WGBS and methylation analysis
Libraries for whole-genome bisulfite sequencing were generated from 5 ng of purified DNA from paired senescent and active CD34+ cells from 3 healthy human donors (33, 45, and 53 years of age) using the NuGen Ovation Ultralow MethylSeq Kit following the manufacturer’s protocol, for a total of 6 individual libraries. Samples were not pooled prior to library generation. Reads were aligned using Biscuit and Metilene was used for calling of differentially methylated regions. Motif analysis of DMRs was conducted using the PWMEnrich package with Hocomoco and Factorbook motif databases provided in the motifbreakR package .
Chromatin conformation inference from WGBS data
Reads were aligned using biscuit and post-processed using biscuiteer  prior to compartment inference. Briefly, observed CpG loci were restricted to “open sea” regions and smoothed using a Dirichlet smoothing approach. Loci that had less than 3× coverage were set to values of NA and any locus that had greater than 50% NAs were removed from the dataset. Remaining NAs were imputed using k-nearest neighbors [32, 33]. Chromatin confirmation inference was performed as described previously  and implemented in compartmap .
Senescent human HSPCs isolated from peripheral blood of healthy subjects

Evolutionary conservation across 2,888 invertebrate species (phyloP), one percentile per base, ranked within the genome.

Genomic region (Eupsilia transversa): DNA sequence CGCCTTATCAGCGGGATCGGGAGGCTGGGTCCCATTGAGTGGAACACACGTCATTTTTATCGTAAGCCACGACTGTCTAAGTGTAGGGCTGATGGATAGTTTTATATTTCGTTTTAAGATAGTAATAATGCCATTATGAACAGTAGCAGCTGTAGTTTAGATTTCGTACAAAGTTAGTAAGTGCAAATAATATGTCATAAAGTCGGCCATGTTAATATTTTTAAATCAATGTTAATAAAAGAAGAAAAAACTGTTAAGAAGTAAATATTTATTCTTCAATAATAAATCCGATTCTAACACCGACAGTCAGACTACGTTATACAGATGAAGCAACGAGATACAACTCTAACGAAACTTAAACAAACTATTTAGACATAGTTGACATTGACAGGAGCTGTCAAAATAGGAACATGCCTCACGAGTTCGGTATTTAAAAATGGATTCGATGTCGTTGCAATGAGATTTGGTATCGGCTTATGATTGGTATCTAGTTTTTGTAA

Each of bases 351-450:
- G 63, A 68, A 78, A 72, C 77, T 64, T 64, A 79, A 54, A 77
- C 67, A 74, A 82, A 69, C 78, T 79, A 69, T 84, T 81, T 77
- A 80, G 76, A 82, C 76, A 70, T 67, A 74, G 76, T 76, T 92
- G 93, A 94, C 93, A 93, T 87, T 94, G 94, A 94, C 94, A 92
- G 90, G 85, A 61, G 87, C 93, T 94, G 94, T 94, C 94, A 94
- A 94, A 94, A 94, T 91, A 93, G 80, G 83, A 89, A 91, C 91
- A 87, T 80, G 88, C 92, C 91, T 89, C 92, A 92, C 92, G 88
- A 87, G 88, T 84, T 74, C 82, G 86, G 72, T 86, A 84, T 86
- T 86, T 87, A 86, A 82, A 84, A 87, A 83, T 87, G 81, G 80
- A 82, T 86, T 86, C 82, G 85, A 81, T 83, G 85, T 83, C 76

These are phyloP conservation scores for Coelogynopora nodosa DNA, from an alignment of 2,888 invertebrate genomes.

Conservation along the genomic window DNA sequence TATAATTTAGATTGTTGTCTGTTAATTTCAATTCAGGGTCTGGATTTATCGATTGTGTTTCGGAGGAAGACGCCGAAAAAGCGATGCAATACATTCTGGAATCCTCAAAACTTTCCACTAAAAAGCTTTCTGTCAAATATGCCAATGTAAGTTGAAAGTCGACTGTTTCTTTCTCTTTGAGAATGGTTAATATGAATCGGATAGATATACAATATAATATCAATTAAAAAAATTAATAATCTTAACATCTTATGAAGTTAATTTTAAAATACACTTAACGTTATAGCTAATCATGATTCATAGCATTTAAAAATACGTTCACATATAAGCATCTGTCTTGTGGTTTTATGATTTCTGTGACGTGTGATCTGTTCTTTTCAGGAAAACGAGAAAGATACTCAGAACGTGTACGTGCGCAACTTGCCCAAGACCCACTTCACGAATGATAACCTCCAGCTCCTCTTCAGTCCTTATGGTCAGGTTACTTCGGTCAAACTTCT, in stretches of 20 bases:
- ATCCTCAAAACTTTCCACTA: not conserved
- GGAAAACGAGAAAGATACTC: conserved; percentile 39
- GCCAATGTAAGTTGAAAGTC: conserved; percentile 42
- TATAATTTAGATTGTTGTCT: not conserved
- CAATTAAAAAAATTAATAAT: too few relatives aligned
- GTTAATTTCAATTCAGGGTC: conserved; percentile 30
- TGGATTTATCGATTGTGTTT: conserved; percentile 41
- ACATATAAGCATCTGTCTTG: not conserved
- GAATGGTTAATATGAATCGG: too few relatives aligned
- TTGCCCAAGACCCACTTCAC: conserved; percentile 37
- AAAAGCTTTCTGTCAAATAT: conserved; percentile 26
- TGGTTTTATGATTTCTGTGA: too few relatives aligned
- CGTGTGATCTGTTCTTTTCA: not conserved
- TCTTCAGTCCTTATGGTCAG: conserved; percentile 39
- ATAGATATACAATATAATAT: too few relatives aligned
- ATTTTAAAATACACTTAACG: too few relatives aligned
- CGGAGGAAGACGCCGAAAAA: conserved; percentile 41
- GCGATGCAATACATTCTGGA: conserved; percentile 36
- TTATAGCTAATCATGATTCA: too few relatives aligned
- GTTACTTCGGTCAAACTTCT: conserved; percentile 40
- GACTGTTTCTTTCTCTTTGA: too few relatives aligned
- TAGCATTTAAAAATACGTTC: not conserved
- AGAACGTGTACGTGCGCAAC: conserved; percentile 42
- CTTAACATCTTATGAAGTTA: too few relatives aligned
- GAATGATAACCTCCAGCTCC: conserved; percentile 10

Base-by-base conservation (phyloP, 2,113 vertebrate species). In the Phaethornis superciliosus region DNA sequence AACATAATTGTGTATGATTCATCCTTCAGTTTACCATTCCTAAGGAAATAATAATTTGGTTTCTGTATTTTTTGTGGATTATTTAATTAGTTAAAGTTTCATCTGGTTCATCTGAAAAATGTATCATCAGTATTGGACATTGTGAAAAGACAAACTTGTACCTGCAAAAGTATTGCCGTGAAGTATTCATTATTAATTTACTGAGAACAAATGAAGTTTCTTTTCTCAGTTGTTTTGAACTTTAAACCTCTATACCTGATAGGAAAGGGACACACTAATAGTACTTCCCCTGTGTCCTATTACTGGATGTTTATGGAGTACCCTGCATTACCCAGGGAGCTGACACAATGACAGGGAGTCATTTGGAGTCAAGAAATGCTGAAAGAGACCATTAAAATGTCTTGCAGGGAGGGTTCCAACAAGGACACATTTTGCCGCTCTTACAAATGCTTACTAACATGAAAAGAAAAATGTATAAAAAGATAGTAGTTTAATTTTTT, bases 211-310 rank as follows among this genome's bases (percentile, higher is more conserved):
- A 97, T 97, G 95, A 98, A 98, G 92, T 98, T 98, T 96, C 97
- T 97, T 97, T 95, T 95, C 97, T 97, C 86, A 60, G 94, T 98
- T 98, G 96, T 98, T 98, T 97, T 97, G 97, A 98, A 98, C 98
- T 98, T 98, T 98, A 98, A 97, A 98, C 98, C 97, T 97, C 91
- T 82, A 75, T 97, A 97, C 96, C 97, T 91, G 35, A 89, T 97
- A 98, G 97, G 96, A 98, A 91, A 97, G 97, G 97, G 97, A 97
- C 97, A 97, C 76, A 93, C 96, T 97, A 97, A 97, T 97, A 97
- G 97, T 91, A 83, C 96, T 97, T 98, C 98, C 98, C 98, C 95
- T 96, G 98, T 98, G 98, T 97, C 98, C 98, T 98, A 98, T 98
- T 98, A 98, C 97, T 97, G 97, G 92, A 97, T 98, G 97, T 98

In order to assess if epigenetic alterations such as changes in DNA methylation contributed to increased expression of TEs in senescent HSPCs, we subjected paired senescent and active HSPCs from 3 healthy humans to WGBS. We employed a modified FACS protocol  to identify and isolate senescent and non-senescent HSPCs (CD34+ CD45dim+ cells) from peripheral blood of healthy platelet donors. Senescence-associated β-galactosidase (SA-β-gal) was used as a senescence marker [12–15, 36, 37] to identify and isolate circulating senescent HSPCs as previously described . Using this technique, we isolated between 2800 and 4800 senescent HSPCs and 250,000 to 360,000 non-senescent HSPCs from each of our three individual donors. All samples were standardized to an input of 5 ng prior to WGBS library generation.
Senescent human HSPCs display focal loss of DNA methylation
Enrichment of repetitive elements in the hypoDMRs of senescent HSPCS